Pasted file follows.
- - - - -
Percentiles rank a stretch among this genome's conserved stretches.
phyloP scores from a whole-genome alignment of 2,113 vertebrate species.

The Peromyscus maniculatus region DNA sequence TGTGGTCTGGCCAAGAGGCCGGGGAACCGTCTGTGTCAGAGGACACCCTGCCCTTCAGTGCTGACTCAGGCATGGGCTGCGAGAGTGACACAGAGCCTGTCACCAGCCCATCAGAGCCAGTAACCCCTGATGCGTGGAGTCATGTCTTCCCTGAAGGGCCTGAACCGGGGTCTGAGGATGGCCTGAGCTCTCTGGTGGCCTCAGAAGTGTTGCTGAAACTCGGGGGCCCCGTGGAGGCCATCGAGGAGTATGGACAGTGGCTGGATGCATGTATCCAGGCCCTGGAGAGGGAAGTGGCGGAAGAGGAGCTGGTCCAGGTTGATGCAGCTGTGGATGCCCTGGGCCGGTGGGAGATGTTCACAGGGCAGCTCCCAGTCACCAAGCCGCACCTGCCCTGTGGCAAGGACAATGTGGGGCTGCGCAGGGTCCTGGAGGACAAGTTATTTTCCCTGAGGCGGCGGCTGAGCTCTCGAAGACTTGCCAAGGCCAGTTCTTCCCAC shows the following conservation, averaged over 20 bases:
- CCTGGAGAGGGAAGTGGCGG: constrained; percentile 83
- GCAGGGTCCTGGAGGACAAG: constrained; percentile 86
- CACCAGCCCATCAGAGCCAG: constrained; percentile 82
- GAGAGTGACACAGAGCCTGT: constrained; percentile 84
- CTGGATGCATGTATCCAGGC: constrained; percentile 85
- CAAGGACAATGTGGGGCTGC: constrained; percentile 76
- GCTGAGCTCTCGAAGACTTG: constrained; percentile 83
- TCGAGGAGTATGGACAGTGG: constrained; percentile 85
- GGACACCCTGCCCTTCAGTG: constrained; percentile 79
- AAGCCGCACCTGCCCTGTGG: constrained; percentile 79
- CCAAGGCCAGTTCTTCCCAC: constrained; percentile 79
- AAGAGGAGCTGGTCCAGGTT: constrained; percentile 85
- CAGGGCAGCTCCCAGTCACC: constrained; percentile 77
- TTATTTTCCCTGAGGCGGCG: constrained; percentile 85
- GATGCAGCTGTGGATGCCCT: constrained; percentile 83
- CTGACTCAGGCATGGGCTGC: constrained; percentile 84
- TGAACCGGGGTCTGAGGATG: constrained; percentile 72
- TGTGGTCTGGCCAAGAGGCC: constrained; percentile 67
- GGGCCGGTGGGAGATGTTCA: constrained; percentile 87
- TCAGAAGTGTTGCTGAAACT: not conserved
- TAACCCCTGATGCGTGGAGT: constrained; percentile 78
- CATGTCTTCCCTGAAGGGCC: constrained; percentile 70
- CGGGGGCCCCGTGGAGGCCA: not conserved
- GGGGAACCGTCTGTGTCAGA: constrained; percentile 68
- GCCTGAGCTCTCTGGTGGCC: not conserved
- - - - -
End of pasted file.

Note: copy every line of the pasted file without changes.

Percentiles rank a stretch among this genome's conserved stretches.
phyloP scores from a whole-genome alignment of 2,113 vertebrate species.

The Peromyscus maniculatus region DNA sequence TGTGGTCTGGCCAAGAGGCCGGGGAACCGTCTGTGTCAGAGGACACCCTGCCCTTCAGTGCTGACTCAGGCATGGGCTGCGAGAGTGACACAGAGCCTGTCACCAGCCCATCAGAGCCAGTAACCCCTGATGCGTGGAGTCATGTCTTCCCTGAAGGGCCTGAACCGGGGTCTGAGGATGGCCTGAGCTCTCTGGTGGCCTCAGAAGTGTTGCTGAAACTCGGGGGCCCCGTGGAGGCCATCGAGGAGTATGGACAGTGGCTGGATGCATGTATCCAGGCCCTGGAGAGGGAAGTGGCGGAAGAGGAGCTGGTCCAGGTTGATGCAGCTGTGGATGCCCTGGGCCGGTGGGAGATGTTCACAGGGCAGCTCCCAGTCACCAAGCCGCACCTGCCCTGTGGCAAGGACAATGTGGGGCTGCGCAGGGTCCTGGAGGACAAGTTATTTTCCCTGAGGCGGCGGCTGAGCTCTCGAAGACTTGCCAAGGCCAGTTCTTCCCAC shows the following conservation, averaged over 20 bases:
- CCTGGAGAGGGAAGTGGCGG: constrained; percentile 83
- GCAGGGTCCTGGAGGACAAG: constrained; percentile 86
- CACCAGCCCATCAGAGCCAG: constrained; percentile 82
- GAGAGTGACACAGAGCCTGT: constrained; percentile 84
- CTGGATGCATGTATCCAGGC: constrained; percentile 85
- CAAGGACAATGTGGGGCTGC: constrained; percentile 76
- GCTGAGCTCTCGAAGACTTG: constrained; percentile 83
- TCGAGGAGTATGGACAGTGG: constrained; percentile 85
- GGACACCCTGCCCTTCAGTG: constrained; percentile 79
- AAGCCGCACCTGCCCTGTGG: constrained; percentile 79
- CCAAGGCCAGTTCTTCCCAC: constrained; percentile 79
- AAGAGGAGCTGGTCCAGGTT: constrained; percentile 85
- CAGGGCAGCTCCCAGTCACC: constrained; percentile 77
- TTATTTTCCCTGAGGCGGCG: constrained; percentile 85
- GATGCAGCTGTGGATGCCCT: constrained; percentile 83
- CTGACTCAGGCATGGGCTGC: constrained; percentile 84
- TGAACCGGGGTCTGAGGATG: constrained; percentile 72
- TGTGGTCTGGCCAAGAGGCC: constrained; percentile 67
- GGGCCGGTGGGAGATGTTCA: constrained; percentile 87
- TCAGAAGTGTTGCTGAAACT: not conserved
- TAACCCCTGATGCGTGGAGT: constrained; percentile 78
- CATGTCTTCCCTGAAGGGCC: constrained; percentile 70
- CGGGGGCCCCGTGGAGGCCA: not conserved
- GGGGAACCGTCTGTGTCAGA: constrained; percentile 68
- GCCTGAGCTCTCTGGTGGCC: not conserved